Indices of residential segregation: a short overview

Today, segregation indices are well-known and increasingly used in urban studies. This is hardly surprising, since segregation indices make it possible: "1) to qualify and compare the distribution in the metropolitan area of population groups that differ in ethnic origin, birth country or region, mother tongue, visible minority status, and income, 2) to compare cities, and 3) to complete diachronic analyses" (Apparicio et al., 2008: 2).

The five dimensions of residential segregation

In a seminal paper on residential segregation indices, Massey and Denton (1988) classify them into five distinct dimensions: evenness, exposure, concentration, clustering and centralization (see Table below).

The five dimension of residential segregation
Dimension Description
  Adapted from Martori and Apparicio (2011).
  Evenness Evenness refers to the distribution of one or more population groups across the spatial units of the metropolitan area (e.g., census tracts). Evenness indices measure a group’s over- or under-representation in the spatial units of a metropolitan area: The more unevenly a population group is distributed across these spatial units, the more segregated it is.
  Exposure Exposure is the degree of potential contact between members of the same group (one group) or between members of two groups (intergroup) inside spatial units. It measures the probability that members of one group will encounter members of their own group (isolation) or another group (interaction) in their spatial unit.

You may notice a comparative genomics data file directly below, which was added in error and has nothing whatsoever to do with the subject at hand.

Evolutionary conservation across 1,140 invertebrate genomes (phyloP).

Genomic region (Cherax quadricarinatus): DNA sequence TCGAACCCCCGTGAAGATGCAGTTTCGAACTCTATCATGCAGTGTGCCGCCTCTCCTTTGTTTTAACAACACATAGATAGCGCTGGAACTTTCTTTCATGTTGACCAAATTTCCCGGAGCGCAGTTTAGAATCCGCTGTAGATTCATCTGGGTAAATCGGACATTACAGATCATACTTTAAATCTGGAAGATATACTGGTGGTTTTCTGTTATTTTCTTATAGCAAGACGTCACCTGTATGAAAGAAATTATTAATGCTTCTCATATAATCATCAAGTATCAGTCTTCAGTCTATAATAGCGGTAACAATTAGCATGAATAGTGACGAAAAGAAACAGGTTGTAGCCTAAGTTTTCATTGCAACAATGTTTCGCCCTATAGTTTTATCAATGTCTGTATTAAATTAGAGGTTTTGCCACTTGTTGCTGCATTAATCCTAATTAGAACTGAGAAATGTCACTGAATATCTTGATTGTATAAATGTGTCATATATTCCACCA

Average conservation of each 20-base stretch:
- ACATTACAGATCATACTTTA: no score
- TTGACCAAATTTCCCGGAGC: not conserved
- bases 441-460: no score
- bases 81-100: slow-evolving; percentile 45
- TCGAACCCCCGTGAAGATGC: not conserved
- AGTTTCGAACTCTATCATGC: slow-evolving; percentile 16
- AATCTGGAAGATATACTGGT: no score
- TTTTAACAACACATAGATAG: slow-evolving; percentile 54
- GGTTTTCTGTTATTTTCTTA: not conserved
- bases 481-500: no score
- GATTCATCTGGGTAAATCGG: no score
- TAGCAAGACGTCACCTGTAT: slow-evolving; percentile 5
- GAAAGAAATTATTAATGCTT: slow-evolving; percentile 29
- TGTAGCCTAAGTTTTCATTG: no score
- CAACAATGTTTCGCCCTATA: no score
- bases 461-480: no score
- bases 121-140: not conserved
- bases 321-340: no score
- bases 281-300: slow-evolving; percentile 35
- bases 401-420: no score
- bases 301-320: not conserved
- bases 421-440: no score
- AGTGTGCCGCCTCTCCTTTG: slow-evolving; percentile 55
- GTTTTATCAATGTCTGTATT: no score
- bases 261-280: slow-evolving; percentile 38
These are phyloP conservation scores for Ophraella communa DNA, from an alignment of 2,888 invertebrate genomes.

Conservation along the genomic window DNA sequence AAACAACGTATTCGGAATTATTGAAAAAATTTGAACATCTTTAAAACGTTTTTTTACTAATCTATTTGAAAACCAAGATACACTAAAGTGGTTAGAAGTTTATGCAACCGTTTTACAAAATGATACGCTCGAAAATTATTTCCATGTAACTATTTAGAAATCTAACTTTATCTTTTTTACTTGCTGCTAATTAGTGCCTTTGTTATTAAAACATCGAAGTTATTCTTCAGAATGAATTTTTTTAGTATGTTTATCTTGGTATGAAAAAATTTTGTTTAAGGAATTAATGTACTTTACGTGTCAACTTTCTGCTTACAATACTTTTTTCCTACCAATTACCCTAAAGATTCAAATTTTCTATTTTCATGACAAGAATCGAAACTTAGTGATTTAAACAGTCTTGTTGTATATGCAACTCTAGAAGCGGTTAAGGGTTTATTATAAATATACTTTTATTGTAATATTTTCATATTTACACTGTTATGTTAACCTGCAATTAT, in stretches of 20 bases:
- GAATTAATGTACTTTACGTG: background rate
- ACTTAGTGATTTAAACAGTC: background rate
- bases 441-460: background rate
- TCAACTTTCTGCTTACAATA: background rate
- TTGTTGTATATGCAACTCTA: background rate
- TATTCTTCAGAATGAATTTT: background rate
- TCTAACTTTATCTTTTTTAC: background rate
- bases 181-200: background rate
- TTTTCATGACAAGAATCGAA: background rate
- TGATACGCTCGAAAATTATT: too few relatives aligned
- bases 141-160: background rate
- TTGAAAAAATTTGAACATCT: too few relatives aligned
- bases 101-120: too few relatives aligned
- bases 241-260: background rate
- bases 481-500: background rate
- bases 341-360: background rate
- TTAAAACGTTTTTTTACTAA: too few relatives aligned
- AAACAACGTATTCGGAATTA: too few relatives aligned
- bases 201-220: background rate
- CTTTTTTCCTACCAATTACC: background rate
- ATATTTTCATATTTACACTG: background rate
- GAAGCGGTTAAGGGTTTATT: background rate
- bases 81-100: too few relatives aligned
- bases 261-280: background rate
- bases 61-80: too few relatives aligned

Concentration Concentration refers to the physical space occupied by a group. The less of the metropolitan area a group occupies, the more concentrated it is. According to Massey and Denton (1988), segregated minorities generally occupy a small portion of metropolitan areas.
  Clustering Other indices measure clustering. The more contiguous spatial units a group occupies—thereby forming an enclave within the city—the more clustered and therefore segregated it is, according to this dimension.
  Centralization Finally, centralization indices measure the degree to which a group is located near and in the center of the metropolitan area, which is usually defined as the central business district. The closer a group is to the city center, the more centralized and thus segregated it is according to this dimension.

For each dimension, three distinct types of indices are usually identified:

  • One-group indices that measure the distribution of a population group compared to the total population;
  • Two-group indices that compare the distribution of a population group to another;
  • Multigroup indices that analyze the distribution of several population groups simultaneously.

In addition, it is possible to map other indices, in particular:

  • The location quotient which is useful for identifying spatial units in a metropolitan area where a population group is under-represented (LQ > 1) or conversely, over-represented (LQ < 1);
  • The entropy or diversity index which is useful for identifying spatial units that are completely homogenous (inhabited by only one population group, H2 = 0) or maximally diversified (all population groups are equal in size, H2 = 1);
  • The typology proposed by Poulsen et al. (2001, 2002) which classifies the spatial units of a metropolitan area (e.g. census tracts) into six categories based on the percentages of the ethnic minorities and of the host society in the local population.

 

Indices implemented in Geo-Segregation Analyzer

One-group indices implemented in Geo-Segregation Analyzer
Dimension   Name Abbreviation Values Authors
 Adapted from Massey and Denton (1988), Apparicio (2000) and Apparicio et al. (2008).
Evenness 1. Segregation index IS [0,1] Duncan and Duncan (1955a, 1955b)